I have a confession.

I don’t really have “the secret.”

In fact, if I did have a secret, it wouldn’t be much of a secret now that you are reading this.

The problem is that your definition of a successful private investigation business and mine are totally different.

Success is a term that gets thrown around quite a bit. Most people think of a successful person as someone who drives around in a Mercedes, has a home in the Caribbean, or has millions in the bank and sits around doing nothing.

My definition of success is different. Success to me is living a long, healthy life and enjoying it with the people I love; being the best husband I can be; and raising my children to be good kids.

The best compliments I get are when someone tells me that I have great children. That’s my success.

It has nothing to do with what’s in my wallet, how big my house is or how many times I’ve appeared on television.

I’ve seen owners of private investigation firms generate millions of dollars in revenue, open offices around the globe, travel the world and become television stars.

By any stretch of the imagination, they are successful. But doing all of that would take a toll on my definition of success.

You see, I’ve chosen to keep my business small, I choose the people I want to work with, and I’ve chosen to refer out to other investigators cases that are out of my wheelhouse or better suited for someone else.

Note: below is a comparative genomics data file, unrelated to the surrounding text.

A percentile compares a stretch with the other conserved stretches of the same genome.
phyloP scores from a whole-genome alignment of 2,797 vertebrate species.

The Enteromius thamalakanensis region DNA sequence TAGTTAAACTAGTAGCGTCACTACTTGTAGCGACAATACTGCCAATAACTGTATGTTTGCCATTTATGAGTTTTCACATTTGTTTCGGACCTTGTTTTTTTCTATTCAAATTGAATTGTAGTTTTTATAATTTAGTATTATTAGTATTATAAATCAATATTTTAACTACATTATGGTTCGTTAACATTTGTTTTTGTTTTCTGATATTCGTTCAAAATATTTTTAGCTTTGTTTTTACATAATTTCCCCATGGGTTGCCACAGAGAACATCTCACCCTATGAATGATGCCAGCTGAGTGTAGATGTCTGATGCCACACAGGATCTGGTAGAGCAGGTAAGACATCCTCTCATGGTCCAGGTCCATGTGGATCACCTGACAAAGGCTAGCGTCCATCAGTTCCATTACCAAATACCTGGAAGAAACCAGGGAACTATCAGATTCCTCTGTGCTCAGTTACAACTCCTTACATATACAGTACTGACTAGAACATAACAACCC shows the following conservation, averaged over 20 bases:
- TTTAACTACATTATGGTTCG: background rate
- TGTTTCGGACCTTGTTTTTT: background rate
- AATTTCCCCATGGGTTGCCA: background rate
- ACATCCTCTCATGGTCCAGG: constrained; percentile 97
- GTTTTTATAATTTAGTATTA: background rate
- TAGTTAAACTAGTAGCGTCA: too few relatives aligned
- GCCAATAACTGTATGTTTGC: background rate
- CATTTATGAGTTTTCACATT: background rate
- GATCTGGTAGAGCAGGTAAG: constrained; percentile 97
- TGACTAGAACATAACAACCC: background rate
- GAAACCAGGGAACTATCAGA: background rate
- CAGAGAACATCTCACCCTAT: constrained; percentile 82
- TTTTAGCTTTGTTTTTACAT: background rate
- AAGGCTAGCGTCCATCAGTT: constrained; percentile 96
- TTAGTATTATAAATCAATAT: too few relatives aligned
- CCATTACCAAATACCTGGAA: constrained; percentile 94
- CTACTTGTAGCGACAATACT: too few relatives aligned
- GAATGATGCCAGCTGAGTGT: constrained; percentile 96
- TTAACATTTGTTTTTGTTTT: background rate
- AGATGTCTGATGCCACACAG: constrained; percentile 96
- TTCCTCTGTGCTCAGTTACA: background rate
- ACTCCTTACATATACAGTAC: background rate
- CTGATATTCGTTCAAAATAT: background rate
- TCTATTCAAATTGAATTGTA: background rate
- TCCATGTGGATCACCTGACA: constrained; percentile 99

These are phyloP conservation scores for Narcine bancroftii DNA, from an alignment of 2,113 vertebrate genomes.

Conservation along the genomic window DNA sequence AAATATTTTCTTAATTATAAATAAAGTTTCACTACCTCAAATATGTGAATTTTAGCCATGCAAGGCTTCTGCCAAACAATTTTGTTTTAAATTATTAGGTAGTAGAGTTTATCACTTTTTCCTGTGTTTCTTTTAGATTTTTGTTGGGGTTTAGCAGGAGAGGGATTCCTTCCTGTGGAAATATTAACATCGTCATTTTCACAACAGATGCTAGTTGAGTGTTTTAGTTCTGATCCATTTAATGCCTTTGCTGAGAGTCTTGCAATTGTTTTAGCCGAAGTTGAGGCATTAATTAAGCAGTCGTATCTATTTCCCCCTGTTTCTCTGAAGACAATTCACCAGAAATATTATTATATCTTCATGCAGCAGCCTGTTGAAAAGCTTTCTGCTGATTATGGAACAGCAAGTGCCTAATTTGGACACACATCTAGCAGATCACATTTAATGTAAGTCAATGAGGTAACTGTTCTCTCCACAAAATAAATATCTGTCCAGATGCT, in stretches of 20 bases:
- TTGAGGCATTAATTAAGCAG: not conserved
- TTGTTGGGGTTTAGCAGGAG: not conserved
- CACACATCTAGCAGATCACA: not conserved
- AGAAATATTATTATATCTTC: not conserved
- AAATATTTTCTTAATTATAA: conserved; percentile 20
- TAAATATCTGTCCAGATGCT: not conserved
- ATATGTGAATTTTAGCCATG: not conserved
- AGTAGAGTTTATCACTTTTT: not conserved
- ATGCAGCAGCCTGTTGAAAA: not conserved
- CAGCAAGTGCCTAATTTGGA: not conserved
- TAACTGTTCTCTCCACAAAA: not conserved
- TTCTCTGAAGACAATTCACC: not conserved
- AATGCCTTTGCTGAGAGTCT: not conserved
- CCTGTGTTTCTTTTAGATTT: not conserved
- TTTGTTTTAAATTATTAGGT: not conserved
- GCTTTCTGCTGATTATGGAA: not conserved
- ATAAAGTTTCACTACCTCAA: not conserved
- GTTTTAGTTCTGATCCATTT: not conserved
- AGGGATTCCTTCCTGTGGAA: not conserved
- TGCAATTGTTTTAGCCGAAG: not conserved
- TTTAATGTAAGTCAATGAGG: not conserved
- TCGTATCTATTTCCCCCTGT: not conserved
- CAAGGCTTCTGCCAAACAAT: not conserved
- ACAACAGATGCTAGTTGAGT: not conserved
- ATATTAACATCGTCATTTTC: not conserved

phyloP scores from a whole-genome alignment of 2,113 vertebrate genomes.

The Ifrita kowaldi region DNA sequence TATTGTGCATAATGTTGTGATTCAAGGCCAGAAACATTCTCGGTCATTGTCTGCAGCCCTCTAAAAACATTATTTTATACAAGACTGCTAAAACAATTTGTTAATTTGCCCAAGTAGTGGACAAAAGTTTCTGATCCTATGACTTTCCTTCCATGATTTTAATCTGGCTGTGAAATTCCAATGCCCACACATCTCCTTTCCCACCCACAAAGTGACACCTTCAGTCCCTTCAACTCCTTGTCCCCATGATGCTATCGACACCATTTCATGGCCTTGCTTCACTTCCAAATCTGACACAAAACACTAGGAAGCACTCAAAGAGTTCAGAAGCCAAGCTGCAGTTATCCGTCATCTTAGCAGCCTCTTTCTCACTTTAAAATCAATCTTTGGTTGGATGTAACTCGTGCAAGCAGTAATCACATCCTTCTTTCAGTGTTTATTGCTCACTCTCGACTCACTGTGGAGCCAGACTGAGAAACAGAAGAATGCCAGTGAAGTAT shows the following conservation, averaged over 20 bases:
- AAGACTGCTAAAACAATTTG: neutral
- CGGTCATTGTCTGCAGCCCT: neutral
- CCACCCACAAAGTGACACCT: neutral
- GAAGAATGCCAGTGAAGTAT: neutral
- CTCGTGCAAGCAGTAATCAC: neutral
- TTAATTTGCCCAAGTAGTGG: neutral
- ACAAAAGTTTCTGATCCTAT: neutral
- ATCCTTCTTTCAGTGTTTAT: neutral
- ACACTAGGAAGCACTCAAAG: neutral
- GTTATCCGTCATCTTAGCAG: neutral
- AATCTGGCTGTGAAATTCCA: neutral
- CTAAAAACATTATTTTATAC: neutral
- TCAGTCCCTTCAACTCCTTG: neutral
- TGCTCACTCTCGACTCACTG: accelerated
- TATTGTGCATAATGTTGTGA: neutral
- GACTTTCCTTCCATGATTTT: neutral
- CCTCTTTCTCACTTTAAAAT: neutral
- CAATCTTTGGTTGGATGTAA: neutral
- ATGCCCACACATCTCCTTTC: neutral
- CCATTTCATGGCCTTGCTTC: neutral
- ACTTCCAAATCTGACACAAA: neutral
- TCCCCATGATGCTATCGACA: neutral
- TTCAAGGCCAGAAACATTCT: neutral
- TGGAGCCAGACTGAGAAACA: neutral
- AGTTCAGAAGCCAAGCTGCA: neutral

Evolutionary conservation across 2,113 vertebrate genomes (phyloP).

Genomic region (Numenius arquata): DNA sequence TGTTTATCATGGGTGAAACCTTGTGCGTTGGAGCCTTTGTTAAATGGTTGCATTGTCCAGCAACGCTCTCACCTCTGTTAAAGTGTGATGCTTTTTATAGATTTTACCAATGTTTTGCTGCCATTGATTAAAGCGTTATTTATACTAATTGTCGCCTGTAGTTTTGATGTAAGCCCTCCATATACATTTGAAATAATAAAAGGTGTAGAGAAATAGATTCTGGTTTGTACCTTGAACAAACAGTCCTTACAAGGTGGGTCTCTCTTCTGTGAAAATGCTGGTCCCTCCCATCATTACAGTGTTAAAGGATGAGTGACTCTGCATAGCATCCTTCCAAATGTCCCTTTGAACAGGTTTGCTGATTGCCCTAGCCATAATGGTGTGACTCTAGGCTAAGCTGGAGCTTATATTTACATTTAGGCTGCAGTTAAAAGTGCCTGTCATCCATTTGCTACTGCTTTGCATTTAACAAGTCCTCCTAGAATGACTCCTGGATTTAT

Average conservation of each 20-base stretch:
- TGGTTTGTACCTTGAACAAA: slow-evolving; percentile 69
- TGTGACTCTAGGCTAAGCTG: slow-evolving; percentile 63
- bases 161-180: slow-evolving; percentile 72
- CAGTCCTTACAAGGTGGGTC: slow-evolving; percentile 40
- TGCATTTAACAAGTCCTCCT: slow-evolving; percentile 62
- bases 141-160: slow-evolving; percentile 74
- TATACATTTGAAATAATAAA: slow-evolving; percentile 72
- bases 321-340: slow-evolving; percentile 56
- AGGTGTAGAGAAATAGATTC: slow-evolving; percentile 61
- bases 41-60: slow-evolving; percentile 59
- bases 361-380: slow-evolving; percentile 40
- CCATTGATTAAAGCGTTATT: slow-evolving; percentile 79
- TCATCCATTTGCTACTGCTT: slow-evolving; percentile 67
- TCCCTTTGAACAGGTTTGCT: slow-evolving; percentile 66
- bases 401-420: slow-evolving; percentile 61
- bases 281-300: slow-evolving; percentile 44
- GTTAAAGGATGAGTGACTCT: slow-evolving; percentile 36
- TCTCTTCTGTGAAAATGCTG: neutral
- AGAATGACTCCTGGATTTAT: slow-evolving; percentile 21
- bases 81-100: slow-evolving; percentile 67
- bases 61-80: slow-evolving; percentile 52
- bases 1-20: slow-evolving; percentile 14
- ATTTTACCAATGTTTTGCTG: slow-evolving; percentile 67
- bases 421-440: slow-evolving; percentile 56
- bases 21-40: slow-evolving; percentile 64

That’s my choice. Doing this allows me to fulfill my definition of success.

If I did have a secret (and I am not sure it’s much of a secret), it is to do what you love to do, become an expert at what you do and do the work to the best of your ability. The financial success will come later.

I don’t have millions in revenue, I don’t have offices around the world and I have never been on television.

Although I still have some work to do, by my own definition, I have been successful. But my success is not defined by how much money I make.

Is yours?

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9 replies
  1. Richard Davis
    Richard Davis says:

    That’s wonderful, and I have my priority in a row also, but the bills have to be paid, and without some financial success you will be closing the doors soon. I have a nonprofit to find missing & exploited children, have been a state licensed Investigator for over 20 years now. The business of just Private Investigation is tough!

  2. Jese Sorovi
    Jese Sorovi says:

    I am thinking of creating my Private Investigation Business including a website to suit the purpose. I’m 49 years old living in Suva Fiji and wish to start at a low category before I unfold the greater areas of being a Private Investigator.

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